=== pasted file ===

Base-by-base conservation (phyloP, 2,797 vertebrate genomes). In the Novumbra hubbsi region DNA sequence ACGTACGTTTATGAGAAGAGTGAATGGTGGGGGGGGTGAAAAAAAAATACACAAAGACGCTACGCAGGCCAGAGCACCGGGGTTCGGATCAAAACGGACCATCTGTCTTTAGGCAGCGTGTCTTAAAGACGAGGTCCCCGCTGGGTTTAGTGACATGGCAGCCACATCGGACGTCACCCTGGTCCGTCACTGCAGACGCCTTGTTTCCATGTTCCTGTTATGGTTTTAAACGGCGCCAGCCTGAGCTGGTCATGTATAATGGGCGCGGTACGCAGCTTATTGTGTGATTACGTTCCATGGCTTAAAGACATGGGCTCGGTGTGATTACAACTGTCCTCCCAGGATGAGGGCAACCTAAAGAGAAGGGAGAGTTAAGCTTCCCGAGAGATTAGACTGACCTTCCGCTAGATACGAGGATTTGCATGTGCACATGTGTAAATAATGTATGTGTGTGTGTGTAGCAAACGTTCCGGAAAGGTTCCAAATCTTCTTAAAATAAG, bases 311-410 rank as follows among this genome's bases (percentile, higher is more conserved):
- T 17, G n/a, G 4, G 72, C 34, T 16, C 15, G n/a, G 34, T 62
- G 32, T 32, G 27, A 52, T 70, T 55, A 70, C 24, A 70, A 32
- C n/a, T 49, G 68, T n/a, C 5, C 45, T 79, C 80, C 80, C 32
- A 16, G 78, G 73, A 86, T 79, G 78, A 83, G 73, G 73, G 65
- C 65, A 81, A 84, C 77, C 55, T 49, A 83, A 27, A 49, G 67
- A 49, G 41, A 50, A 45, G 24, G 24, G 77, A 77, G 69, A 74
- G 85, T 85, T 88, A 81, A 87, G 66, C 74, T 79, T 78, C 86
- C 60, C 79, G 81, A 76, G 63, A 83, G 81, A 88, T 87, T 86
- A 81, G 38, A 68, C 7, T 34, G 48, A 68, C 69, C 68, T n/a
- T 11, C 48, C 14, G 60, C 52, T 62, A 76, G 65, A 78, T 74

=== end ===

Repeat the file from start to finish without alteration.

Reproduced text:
Base-by-base conservation (phyloP, 2,797 vertebrate genomes). In the Novumbra hubbsi region DNA sequence ACGTACGTTTATGAGAAGAGTGAATGGTGGGGGGGGTGAAAAAAAAATACACAAAGACGCTACGCAGGCCAGAGCACCGGGGTTCGGATCAAAACGGACCATCTGTCTTTAGGCAGCGTGTCTTAAAGACGAGGTCCCCGCTGGGTTTAGTGACATGGCAGCCACATCGGACGTCACCCTGGTCCGTCACTGCAGACGCCTTGTTTCCATGTTCCTGTTATGGTTTTAAACGGCGCCAGCCTGAGCTGGTCATGTATAATGGGCGCGGTACGCAGCTTATTGTGTGATTACGTTCCATGGCTTAAAGACATGGGCTCGGTGTGATTACAACTGTCCTCCCAGGATGAGGGCAACCTAAAGAGAAGGGAGAGTTAAGCTTCCCGAGAGATTAGACTGACCTTCCGCTAGATACGAGGATTTGCATGTGCACATGTGTAAATAATGTATGTGTGTGTGTGTAGCAAACGTTCCGGAAAGGTTCCAAATCTTCTTAAAATAAG, bases 311-410 rank as follows among this genome's bases (percentile, higher is more conserved):
- T 17, G n/a, G 4, G 72, C 34, T 16, C 15, G n/a, G 34, T 62
- G 32, T 32, G 27, A 52, T 70, T 55, A 70, C 24, A 70, A 32
- C n/a, T 49, G 68, T n/a, C 5, C 45, T 79, C 80, C 80, C 32
- A 16, G 78, G 73, A 86, T 79, G 78, A 83, G 73, G 73, G 65
- C 65, A 81, A 84, C 77, C 55, T 49, A 83, A 27, A 49, G 67
- A 49, G 41, A 50, A 45, G 24, G 24, G 77, A 77, G 69, A 74
- G 85, T 85, T 88, A 81, A 87, G 66, C 74, T 79, T 78, C 86
- C 60, C 79, G 81, A 76, G 63, A 83, G 81, A 88, T 87, T 86
- A 81, G 38, A 68, C 7, T 34, G 48, A 68, C 69, C 68, T n/a
- T 11, C 48, C 14, G 60, C 52, T 62, A 76, G 65, A 78, T 74